Phase 2: Regain full Range Of Motion (ROM)

If you protect your injured rotator cuff structures appropriately the injured tissues will heal. Inflammed structures eg (tendonitis, bursitis) will settle when protected from additional damage.

Symptoms related to swimmers shoulder may take several weeks to improve. During this time it is important to create an environment that allows you to return to normal use quickly and prevent a recurrence.

It is important to lengthen and orientate your healing scar tissue via joint mobilisations, massage, shoulder muscle stretches and light active-assisted and active exercises.

Researchers have concluded that osteopathic treatment will improve your range of motion quicker and, in the long-term, improve your functional outcome.

In most cases, you will also have developed short or long-term protective tightness of your joint capsule (usually posterior) and some compensatory muscles. These structures need to be stretched to allow normal movement.

Signs that you have full soft tissue extensibility include being able to move your shoulder through a full range of motion. In the early stage, this may need to be passively helped (by someone else) eg. your osteopath. As you improve you will be able to do this under your own muscle power.

Phase 3: Restore scapular control

Your shoulder blade (scapular) is the base of your shoulder and arm movements.

Normal shoulder blade-shoulder movement - known as scapulo-humeral rhythm is required for a pain-free and powerful shoulder function. Alteration of this movement pattern results in impingement and subsequent injury.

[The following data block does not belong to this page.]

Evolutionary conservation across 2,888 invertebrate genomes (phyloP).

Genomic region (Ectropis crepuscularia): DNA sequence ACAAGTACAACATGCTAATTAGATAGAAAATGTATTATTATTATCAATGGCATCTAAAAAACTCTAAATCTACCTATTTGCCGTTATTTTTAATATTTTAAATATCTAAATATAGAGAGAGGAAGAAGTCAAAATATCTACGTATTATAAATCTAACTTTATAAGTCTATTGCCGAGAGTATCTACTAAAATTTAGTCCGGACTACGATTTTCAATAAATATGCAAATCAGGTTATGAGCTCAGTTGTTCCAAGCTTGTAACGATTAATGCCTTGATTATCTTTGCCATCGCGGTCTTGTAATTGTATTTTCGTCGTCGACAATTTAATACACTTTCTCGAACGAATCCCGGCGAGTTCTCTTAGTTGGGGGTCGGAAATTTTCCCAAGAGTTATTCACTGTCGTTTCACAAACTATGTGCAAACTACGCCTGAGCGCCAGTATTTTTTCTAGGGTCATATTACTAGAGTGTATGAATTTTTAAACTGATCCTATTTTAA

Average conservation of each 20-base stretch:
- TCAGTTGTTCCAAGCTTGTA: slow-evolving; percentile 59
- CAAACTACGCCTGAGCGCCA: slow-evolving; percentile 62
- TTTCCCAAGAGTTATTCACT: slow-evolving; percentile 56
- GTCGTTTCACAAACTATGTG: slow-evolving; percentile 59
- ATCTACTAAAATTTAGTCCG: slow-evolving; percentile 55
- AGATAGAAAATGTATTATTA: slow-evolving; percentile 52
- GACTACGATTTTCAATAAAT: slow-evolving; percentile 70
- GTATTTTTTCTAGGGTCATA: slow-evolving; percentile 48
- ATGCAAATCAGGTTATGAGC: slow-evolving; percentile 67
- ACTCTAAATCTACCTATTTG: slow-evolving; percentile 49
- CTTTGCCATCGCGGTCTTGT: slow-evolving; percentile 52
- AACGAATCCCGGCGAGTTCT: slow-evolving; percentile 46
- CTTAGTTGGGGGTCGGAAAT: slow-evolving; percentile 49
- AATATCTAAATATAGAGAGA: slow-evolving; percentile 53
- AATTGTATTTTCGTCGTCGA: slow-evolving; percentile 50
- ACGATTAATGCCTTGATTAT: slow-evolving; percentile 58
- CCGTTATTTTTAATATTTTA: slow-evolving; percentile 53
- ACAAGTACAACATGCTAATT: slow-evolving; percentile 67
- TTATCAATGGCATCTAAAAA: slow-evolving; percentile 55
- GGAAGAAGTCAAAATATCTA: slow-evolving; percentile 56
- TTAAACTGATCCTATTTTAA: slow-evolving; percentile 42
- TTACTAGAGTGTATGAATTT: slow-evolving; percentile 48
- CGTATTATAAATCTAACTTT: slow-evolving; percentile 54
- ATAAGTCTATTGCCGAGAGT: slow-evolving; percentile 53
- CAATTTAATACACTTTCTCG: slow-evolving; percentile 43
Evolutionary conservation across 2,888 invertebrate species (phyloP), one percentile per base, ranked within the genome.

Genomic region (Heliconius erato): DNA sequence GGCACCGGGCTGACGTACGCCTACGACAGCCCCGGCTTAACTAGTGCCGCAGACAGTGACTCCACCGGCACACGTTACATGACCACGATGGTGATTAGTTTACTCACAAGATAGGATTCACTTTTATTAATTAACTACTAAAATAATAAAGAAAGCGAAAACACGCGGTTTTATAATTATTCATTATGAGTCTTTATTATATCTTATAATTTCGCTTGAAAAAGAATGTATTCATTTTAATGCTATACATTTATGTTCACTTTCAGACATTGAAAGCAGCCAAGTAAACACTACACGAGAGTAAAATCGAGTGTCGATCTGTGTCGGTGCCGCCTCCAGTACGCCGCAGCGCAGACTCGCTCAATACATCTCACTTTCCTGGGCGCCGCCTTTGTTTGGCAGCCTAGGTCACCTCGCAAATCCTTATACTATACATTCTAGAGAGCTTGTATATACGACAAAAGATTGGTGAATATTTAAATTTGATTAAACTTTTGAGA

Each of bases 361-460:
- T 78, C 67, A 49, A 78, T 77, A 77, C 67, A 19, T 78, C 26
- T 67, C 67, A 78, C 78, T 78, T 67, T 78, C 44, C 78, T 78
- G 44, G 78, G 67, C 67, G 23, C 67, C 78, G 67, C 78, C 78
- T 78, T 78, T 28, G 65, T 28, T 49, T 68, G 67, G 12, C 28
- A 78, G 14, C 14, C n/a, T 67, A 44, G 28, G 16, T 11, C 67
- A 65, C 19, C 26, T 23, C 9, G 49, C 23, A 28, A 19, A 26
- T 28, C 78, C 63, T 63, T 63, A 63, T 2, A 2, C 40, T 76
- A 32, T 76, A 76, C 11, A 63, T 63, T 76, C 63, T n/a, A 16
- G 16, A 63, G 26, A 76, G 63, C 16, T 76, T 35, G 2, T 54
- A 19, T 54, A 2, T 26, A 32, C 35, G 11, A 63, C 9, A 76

Researchers have identified poor scapulo-humeral rhythm as a major cause of rotator cuff impingement. Any deficiencies will be an important component of your rehabilitation. Plus, they have identified scapular stabilisation exercises as a key ingredient for a successful rehabilitation.

Phase 4: Restore normal Neck-Scapulo-Thoracic-Shoulder function

It may be difficult to comprehend, but your neck and upper back (thoracic spine) are very important in the rehabilitation of shoulder pain and injury.

Neck or spine dysfunction can not only refer pain directly to your shoulder, but it can affect a nerve’s electrical energy, causing weakness and altered movement patterns.

Plus, painful spinal structures form poor posture or injury do not provide your shoulder or scapular muscles with a solid pain-free base to act upon.